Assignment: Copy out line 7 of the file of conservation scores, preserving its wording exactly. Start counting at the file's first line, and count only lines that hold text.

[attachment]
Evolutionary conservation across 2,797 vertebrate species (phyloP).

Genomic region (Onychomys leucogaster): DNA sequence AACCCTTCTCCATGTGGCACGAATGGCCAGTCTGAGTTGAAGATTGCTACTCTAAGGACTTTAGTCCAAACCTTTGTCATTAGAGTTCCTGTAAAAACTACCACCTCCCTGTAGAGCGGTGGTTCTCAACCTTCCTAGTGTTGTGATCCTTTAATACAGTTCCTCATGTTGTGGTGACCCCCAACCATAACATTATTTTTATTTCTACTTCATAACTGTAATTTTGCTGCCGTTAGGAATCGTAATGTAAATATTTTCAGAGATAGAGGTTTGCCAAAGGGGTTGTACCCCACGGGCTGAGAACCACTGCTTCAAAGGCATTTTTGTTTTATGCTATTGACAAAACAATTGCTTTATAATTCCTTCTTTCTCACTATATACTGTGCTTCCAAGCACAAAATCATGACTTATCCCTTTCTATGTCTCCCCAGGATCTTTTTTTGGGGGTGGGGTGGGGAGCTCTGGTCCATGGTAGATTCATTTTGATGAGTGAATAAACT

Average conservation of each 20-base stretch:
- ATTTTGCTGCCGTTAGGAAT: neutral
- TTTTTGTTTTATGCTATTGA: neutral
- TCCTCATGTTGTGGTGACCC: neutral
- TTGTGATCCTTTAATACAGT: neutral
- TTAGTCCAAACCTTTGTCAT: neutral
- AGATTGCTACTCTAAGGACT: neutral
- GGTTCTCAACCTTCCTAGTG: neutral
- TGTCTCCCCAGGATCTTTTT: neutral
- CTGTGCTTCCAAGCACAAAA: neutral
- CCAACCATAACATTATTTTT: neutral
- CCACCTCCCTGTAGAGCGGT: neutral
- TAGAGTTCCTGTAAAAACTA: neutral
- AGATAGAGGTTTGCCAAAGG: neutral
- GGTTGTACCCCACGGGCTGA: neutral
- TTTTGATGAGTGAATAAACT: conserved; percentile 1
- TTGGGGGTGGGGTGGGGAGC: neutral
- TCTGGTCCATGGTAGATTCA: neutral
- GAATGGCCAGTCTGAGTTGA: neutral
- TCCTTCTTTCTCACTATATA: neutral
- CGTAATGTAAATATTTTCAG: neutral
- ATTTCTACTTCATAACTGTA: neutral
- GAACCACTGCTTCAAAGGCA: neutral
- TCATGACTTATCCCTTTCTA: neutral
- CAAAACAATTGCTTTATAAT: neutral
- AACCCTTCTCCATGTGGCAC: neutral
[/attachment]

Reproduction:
- TTGTGATCCTTTAATACAGT: neutral